Can you imagine an entire company with this outlook? What impact would a critical mass of such companies have on the economy?
A Reciprocal Economy?
The title of the Bible of Capitalism is not the Wealth of an Individual...of the CEO.... of Shareholders....of a Corporation.... or of a Nation, but The Wealth of Nations. Certainly the title is not poverty of the CEO, shareholder or nations. The issue is not just wealth, but spreading the wealth. Rajat Gupta, CEO, McKinsey & Co. exemplifies this motivation by saying, "Business is a force for good. Itís a noble cause. To increase the performance of our clients helps create wealth and raises the standard of living around the world."
Adam Smith, the author of The Wealth of Nations, was not an economist.... an accountant ..... an executive........or a business professor. Adam Smith was a philosopher and not just any philosopher, but a moral philosopher! The book he wrote before The Wealth of Nations wasnít The Theory of Economics, but A Theory of Moral Sentiments. What business does a philosopher and particularly a moral philosopher have writing a blue print for the economy? The assumption at work here is that thinking and acting, philosophy and business, economics and ethics, meaning and money, purpose and profits are not mutually exclusive, but mutually enhancing notions. Adam Smith was an ethicists and an economist, and understood that both of these, business and ethics, are two sides of the same business coin.
The tumbling of the Berlin Wall in 1989, among other things, marked the fall of communism as an economic system. Capitalism emerged the apparent winner. Today that victory appears to be threatened, not so much by enemies without, but from within. Our current form of capitalism generally focuses on the needs of the self. Communism, at least in theory, focuses upon the common interest.
What needs to emerge, and in some circles is emerging, is what I call a mutual, or reciprocal, economy that focuses on the needs of both the individual and the collective. This economic model assumes that self interest and the pursuit of the common good, or the wealth of all nations, can be mutually enhancing. In this way it integrates communismís emphasis on the collective and capitalismís emphasis on the individual.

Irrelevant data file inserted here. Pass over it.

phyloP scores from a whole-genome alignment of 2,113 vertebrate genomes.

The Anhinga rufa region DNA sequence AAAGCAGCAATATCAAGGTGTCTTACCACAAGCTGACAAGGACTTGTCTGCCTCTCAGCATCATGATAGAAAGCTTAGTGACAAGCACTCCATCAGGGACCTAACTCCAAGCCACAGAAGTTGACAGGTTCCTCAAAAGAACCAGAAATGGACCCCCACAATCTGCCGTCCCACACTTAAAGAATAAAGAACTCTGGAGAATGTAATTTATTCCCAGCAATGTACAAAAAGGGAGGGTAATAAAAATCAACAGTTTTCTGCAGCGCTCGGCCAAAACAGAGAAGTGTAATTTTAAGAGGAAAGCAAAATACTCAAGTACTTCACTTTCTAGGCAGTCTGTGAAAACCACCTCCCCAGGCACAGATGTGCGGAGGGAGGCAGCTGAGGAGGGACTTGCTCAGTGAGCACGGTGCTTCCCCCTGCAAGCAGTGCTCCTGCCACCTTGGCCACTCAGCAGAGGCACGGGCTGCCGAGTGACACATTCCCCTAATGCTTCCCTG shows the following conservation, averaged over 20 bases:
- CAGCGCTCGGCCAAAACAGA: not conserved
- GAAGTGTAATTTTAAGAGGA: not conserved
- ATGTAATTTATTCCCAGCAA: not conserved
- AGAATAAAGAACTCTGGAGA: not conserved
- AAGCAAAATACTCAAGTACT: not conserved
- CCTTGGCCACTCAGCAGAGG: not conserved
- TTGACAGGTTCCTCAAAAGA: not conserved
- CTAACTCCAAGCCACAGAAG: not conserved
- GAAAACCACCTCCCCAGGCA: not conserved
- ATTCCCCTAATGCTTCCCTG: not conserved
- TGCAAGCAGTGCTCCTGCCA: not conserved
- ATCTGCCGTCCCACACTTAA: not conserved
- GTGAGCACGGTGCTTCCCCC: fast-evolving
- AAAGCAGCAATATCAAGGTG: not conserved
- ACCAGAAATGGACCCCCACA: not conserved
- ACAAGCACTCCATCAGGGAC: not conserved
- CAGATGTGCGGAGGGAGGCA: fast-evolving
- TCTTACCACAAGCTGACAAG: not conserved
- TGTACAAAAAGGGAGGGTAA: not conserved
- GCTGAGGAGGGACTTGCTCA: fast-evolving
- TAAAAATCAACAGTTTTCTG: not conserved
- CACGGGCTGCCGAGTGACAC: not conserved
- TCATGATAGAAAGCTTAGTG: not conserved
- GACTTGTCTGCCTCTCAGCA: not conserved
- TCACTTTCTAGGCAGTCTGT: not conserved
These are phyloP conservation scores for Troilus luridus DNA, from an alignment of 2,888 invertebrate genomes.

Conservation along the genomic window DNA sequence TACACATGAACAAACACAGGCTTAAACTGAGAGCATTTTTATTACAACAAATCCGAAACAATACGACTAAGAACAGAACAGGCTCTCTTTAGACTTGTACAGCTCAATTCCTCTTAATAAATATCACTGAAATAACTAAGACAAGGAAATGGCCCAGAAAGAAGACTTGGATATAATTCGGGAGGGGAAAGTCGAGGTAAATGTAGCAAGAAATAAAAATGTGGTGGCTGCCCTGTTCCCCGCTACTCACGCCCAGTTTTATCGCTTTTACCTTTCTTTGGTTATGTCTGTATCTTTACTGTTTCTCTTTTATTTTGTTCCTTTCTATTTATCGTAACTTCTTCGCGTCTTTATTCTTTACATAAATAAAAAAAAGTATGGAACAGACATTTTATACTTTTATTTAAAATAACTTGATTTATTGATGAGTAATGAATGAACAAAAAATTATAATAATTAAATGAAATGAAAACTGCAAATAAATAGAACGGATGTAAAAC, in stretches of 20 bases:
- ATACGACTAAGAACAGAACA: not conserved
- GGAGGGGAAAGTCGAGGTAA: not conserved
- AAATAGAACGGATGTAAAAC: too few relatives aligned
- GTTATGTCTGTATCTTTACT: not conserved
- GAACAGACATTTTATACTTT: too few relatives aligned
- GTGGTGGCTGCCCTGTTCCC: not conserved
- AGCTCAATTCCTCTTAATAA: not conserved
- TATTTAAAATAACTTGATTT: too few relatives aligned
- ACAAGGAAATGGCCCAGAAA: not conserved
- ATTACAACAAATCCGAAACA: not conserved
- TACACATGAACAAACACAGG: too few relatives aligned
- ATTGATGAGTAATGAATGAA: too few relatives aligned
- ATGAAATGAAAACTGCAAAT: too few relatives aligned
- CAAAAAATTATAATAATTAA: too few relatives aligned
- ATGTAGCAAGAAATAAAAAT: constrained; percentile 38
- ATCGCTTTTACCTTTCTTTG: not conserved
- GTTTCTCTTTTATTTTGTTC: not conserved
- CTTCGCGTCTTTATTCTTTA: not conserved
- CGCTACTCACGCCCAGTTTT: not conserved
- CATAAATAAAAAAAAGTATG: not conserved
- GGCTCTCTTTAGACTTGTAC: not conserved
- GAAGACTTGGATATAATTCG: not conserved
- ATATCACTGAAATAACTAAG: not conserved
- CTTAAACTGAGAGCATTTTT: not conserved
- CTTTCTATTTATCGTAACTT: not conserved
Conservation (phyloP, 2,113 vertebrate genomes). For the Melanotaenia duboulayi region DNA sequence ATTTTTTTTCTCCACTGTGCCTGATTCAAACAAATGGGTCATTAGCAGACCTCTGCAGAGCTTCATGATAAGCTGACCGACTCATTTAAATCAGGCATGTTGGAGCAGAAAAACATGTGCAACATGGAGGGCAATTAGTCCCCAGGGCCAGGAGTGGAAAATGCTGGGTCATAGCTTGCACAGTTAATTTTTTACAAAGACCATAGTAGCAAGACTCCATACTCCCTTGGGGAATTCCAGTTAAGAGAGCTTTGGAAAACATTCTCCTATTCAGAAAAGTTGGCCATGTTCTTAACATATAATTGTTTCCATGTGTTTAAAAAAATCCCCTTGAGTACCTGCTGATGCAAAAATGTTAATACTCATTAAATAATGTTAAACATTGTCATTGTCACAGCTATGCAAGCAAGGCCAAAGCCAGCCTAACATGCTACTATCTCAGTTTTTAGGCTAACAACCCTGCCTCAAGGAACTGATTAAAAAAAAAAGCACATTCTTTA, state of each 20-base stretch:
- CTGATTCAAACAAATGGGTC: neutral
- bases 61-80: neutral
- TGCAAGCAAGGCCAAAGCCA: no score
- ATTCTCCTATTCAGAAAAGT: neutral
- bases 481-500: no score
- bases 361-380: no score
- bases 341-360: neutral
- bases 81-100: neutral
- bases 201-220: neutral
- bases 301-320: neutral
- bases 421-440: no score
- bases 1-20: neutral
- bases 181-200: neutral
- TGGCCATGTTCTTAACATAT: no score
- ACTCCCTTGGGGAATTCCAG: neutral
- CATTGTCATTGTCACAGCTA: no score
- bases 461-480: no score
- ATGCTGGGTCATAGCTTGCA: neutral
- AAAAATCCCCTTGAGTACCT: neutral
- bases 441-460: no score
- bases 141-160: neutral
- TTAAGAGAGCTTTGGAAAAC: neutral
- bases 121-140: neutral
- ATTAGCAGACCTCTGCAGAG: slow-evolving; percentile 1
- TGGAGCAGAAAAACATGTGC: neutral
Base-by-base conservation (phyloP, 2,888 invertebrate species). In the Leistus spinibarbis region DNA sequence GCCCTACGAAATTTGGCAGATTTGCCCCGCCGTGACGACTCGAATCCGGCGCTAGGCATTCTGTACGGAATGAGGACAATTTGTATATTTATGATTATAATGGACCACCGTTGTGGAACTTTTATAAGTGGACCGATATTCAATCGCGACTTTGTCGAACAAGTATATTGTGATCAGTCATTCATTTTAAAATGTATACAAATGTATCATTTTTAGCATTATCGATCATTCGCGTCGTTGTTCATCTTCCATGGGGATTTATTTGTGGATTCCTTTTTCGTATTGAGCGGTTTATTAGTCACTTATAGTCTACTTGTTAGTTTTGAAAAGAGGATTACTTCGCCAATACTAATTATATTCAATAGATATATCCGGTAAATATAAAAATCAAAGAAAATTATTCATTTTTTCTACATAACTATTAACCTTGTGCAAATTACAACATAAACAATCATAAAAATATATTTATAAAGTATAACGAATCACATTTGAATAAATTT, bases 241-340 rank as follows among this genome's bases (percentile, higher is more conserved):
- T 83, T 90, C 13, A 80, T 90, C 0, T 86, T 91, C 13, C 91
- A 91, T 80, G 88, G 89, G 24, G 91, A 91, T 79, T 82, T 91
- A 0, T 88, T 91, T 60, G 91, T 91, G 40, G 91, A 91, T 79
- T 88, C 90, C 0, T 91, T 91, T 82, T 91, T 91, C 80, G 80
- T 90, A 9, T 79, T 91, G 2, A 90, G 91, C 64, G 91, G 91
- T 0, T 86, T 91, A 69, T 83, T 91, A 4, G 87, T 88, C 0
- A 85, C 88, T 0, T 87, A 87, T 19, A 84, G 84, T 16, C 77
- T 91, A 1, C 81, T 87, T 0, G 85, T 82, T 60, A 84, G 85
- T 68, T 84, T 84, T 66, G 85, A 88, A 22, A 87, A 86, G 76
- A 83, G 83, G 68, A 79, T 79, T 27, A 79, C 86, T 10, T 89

George Soros, a financier and one of the wealthiest people in the world, warned six years ago that laissez-faire capitalism holds that the common good is best served by the uninhibited pursuit of self interest. Unless it is tempered by the recognition of a common interest and not just individual interests, he warned that our present system is likely to break down.
R. Kaku, the chairman of Canon summed it well when he said that the only entity whose effort to create stability matched its self interest was a corporation acting globally. The logic behind this is that as the developing countries become more peaceful and prosperous they provide new markets for Canonís products and services. Addressing the wider conflicts in the world, investing in developing countries and transferring technology helps these countries become stronger economic entities. The government leaders of a particular country tend to serve only the interest of its citizens. Global corporationsí customers are not confined to national boundaries. They can only do business in a peaceful world. Therefore it has become in the self interest of global corporations to seek the well being and wealth of nations.
Far from being a naive unrealistic pipe dream, reciprocal economies do exist. In fact they thrive. Breakthrough research at Stanford indicates that corporations experiencing exceptional long term financial success are mutual economies. These global enterprises have figured out a way to maximize profits and serve the common good. Common good does not mean specific social projects such as various welfare programs. Instead it refers to creating an economy that is large, growing steadily and reliably and leaves out the fewest participants. Profits are a vital means to accomplishing other purposes whether serving customers, supporting a cause, developing people or building a better world. These enterprises such as Canon, Johnson & Johnson, Marriott and Sony have embraced the challenge of enhancing the well being of human life through business.